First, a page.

At the other end of the scale, individuals who score low in neuroticism are less easily upset and are less emotionally reactive. They tend to be calm, emotionally stable, and free from persistent negative feelings. Freedom from negative feelings does not mean that low scorers experience a lot of positive feelings; frequency of positive emotions is a component of the Extroversion domain. [ed. note: Notice the bias of the description. There's a negative account of people who experience the strong emotions. Then the people who lack them simply lack them. Nothing is said about the fact that someone scoring 0 on anxiety, for instance, has an anxiety level far below normal. If it's below normal, it's just as abnormal as if it's above normal.]
Your score on Neuroticism is average, indicating that your level of emotional reactivity is typical of the general population. [ed. note: Probably not. Again, this mistakes an average score for being average on all the sub-scores. Two are fairly high, and three are moderately low.] Stressful and frustrating situations are somewhat upsetting to you, but you are generally able to get over these feelings and cope with these situations.
Anxiety. The "fight-or-flight" system of the brain of anxious individuals is too easily and too often engaged. Therefore, people who are high in anxiety often feel like something dangerous is about to happen. They may be afraid of specific situations or be just generally fearful. They feel tense, jittery, and nervous. Persons low in Anxiety are generally calm and fearless. Your level of anxiety is average.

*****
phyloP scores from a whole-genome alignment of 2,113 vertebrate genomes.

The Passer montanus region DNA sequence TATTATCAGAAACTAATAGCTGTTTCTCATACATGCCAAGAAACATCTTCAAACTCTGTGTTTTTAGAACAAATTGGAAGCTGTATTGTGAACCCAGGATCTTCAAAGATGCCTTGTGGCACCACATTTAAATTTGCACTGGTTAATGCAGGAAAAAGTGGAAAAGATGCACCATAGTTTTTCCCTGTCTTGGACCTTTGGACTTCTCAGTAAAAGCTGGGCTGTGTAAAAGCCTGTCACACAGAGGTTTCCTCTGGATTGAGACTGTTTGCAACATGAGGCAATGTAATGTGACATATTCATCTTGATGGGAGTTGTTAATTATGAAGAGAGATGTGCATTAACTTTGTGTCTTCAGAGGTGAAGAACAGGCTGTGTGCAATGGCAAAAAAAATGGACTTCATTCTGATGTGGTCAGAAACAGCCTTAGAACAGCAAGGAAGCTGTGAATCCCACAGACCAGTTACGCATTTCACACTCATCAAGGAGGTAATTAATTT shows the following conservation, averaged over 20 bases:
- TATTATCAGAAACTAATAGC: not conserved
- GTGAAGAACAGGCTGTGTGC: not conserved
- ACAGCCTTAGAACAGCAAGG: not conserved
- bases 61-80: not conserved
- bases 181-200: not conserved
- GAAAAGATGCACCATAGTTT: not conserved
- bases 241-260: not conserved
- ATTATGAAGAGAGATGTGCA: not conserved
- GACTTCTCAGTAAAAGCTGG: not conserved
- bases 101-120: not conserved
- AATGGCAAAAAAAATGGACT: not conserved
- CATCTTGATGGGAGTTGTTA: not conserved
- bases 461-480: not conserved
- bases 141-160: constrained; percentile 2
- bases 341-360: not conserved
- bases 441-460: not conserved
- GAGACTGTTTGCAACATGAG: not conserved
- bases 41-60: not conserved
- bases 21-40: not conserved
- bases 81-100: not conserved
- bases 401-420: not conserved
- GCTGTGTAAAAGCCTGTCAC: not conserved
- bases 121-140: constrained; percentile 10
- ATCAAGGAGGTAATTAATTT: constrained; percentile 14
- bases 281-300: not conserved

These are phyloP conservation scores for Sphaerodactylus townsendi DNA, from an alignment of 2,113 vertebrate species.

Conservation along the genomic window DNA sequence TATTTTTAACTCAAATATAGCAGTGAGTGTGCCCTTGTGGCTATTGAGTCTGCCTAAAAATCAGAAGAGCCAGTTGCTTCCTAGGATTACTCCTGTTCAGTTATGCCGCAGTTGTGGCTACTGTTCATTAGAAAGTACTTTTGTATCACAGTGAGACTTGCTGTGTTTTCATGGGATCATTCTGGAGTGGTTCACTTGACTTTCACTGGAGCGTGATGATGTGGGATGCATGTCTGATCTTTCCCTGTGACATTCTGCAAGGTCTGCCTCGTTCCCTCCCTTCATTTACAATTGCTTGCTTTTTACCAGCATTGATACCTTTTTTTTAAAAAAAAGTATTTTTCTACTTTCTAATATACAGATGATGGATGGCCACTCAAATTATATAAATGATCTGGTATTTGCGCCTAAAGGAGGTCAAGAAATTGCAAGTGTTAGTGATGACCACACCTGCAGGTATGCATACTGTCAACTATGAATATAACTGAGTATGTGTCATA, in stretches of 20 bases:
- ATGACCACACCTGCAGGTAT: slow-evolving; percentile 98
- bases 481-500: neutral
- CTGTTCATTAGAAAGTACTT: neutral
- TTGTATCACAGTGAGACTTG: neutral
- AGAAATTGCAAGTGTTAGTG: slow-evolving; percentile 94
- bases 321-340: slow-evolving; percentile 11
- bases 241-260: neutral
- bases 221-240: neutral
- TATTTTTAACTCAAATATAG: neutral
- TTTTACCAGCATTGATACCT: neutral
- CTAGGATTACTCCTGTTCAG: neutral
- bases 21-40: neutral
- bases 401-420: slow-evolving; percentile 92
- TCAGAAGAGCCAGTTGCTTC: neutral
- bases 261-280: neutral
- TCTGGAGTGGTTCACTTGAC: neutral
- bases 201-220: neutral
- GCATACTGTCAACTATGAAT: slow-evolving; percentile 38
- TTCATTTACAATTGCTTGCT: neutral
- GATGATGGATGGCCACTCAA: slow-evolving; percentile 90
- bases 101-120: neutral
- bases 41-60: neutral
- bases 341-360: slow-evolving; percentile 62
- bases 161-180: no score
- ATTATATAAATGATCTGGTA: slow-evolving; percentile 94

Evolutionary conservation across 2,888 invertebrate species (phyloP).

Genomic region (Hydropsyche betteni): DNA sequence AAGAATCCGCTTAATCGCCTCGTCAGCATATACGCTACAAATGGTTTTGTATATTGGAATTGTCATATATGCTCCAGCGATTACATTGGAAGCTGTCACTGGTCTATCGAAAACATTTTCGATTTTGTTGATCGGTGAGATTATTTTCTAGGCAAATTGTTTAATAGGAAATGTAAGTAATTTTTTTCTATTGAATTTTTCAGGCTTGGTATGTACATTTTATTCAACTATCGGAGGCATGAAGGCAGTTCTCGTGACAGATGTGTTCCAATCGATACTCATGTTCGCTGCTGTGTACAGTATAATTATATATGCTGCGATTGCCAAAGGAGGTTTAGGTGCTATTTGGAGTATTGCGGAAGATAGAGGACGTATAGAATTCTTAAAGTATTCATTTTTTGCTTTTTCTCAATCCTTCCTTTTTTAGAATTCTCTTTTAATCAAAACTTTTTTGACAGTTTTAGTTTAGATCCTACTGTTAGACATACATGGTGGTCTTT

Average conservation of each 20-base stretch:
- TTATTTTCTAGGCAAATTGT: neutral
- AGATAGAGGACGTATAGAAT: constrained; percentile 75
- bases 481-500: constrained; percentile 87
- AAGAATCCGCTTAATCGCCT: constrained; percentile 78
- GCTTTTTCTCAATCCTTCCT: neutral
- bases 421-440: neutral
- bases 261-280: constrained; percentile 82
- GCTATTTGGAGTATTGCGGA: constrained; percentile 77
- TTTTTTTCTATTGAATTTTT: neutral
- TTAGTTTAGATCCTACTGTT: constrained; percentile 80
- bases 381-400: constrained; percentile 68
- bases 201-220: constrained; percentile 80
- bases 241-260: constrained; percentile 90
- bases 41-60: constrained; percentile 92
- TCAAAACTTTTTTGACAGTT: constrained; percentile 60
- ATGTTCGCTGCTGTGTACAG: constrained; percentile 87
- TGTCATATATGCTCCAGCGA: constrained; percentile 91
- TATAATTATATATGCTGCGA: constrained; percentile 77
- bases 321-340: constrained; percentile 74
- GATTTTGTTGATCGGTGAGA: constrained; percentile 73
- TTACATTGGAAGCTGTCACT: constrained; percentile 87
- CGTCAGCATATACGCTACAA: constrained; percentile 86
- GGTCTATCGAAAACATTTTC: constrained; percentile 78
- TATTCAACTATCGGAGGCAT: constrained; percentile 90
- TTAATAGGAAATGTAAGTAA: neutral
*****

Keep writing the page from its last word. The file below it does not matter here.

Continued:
Anger. Persons who score high in Anger feel enraged when things do not go their way. They are sensitive about being treated fairly and feel resentful and bitter when they feel they are being cheated. This scale measures the tendency to feel angry; whether or not the person expresses annoyance and hostility depends on the individual's level on Agreeableness. Low scorers do not get angry often or easily. Your level of anger is average.
Depression. This scale measures the tendency to feel sad, dejected, and discouraged. High scorers lack energy and have difficult initiating activities. Low scorers tend to be free from these depressive feelings. Your level of depression is low. [ed. note: I think I scored as high as I did because I'm not an initiator and because of the two discouraging situations I've been facing lately. Naturally, I'm probably in the single digits.]